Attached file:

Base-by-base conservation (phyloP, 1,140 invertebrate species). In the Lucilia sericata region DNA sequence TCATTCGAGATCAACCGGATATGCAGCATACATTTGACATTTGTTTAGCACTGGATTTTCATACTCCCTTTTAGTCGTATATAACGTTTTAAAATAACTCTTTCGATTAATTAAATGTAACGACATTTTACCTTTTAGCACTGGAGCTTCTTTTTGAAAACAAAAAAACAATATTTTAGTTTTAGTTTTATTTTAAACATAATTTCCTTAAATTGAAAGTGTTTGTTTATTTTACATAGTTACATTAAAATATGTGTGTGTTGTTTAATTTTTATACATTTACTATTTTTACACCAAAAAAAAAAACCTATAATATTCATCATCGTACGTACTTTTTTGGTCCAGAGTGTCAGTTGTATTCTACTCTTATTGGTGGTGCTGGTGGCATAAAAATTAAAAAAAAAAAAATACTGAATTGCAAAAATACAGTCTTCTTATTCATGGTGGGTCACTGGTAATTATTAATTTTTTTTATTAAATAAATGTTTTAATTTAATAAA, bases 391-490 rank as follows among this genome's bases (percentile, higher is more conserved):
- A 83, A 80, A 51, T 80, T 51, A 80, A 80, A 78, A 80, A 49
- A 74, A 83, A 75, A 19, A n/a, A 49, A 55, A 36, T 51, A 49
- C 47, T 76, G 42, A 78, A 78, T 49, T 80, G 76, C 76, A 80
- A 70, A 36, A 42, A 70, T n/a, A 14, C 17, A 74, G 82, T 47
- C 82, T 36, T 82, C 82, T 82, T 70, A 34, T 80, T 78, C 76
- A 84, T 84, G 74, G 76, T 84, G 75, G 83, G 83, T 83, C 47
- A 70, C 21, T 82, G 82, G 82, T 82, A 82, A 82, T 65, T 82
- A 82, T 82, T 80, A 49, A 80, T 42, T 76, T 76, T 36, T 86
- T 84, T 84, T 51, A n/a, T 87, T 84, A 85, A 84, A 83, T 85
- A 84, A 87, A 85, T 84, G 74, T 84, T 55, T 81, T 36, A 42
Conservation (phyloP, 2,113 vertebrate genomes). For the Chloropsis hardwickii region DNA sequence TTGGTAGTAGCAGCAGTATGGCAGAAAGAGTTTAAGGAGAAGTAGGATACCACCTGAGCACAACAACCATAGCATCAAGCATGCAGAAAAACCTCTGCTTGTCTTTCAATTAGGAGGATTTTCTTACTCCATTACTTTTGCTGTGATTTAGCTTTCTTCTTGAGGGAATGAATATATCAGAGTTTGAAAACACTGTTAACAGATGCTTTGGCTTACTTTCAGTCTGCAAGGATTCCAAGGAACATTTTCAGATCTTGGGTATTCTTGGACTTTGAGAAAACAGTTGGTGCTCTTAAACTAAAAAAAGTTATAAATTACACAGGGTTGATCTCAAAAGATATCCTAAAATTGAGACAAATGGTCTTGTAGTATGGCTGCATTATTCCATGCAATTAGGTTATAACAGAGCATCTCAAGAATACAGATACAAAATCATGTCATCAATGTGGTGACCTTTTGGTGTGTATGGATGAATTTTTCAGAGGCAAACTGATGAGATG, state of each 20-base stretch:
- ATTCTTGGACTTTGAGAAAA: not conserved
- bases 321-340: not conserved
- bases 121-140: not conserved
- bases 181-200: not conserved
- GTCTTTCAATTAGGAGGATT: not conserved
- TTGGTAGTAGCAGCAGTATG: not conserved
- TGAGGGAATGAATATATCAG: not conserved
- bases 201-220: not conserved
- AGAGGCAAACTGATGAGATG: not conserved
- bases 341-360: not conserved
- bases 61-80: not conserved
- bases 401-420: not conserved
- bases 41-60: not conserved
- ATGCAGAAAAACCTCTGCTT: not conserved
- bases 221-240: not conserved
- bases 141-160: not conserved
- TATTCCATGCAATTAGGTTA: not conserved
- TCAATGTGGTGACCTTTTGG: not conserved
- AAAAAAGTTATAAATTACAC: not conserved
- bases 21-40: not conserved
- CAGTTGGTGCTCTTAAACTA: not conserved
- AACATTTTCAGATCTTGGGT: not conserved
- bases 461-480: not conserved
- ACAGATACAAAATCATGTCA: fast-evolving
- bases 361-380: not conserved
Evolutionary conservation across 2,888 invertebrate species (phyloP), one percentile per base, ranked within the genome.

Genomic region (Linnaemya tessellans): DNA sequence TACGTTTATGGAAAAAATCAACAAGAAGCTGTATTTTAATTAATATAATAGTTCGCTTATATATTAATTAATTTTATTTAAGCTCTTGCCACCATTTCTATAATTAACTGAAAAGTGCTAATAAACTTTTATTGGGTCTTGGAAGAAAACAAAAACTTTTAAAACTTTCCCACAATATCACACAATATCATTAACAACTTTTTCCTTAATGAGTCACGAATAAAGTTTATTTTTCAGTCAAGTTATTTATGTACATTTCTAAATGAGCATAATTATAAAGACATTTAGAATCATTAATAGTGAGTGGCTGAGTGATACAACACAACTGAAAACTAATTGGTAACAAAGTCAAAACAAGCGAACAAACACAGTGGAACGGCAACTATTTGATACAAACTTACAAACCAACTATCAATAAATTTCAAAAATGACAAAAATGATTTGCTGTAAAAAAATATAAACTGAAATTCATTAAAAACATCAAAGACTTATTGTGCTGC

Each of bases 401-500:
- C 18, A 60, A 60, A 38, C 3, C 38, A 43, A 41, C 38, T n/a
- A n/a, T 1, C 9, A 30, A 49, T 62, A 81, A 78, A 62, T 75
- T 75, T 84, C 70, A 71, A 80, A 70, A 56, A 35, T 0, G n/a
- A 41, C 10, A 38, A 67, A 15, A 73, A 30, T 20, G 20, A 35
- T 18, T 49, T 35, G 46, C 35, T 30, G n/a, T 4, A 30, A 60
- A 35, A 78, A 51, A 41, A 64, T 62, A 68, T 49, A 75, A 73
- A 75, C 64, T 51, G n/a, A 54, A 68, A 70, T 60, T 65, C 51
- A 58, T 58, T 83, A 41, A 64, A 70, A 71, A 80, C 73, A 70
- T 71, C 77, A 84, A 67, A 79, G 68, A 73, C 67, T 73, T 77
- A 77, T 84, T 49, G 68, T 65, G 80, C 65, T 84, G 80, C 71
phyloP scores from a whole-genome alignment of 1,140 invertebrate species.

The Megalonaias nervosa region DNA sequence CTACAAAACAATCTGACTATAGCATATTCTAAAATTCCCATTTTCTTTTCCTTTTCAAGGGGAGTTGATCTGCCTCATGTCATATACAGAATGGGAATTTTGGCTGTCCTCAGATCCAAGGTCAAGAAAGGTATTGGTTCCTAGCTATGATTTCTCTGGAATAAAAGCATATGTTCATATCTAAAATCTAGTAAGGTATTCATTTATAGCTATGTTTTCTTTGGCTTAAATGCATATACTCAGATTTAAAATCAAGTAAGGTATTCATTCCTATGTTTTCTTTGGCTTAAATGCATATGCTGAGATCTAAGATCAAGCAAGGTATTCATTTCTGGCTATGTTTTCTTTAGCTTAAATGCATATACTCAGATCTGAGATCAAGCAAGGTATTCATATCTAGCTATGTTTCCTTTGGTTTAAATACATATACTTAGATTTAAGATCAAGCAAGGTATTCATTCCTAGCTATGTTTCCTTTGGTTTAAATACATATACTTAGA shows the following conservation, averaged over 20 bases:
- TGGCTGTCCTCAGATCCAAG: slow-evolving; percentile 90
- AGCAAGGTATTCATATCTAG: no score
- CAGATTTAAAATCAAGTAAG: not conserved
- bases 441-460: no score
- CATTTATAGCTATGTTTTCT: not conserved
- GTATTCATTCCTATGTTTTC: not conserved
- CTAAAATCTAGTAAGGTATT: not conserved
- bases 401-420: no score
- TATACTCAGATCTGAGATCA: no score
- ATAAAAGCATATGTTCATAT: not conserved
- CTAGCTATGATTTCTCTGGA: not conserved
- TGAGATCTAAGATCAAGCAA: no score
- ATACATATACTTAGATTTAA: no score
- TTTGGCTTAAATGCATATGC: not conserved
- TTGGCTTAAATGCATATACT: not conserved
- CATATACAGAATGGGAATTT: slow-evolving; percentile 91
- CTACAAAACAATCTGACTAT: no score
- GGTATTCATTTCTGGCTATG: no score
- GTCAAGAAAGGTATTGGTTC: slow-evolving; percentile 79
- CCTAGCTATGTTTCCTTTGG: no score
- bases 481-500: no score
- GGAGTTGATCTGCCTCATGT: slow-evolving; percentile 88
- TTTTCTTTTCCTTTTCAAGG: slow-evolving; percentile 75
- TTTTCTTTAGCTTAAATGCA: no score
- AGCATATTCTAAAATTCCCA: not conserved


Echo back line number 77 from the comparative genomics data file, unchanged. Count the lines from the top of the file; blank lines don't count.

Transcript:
- AGCATATTCTAAAATTCCCA: not conserved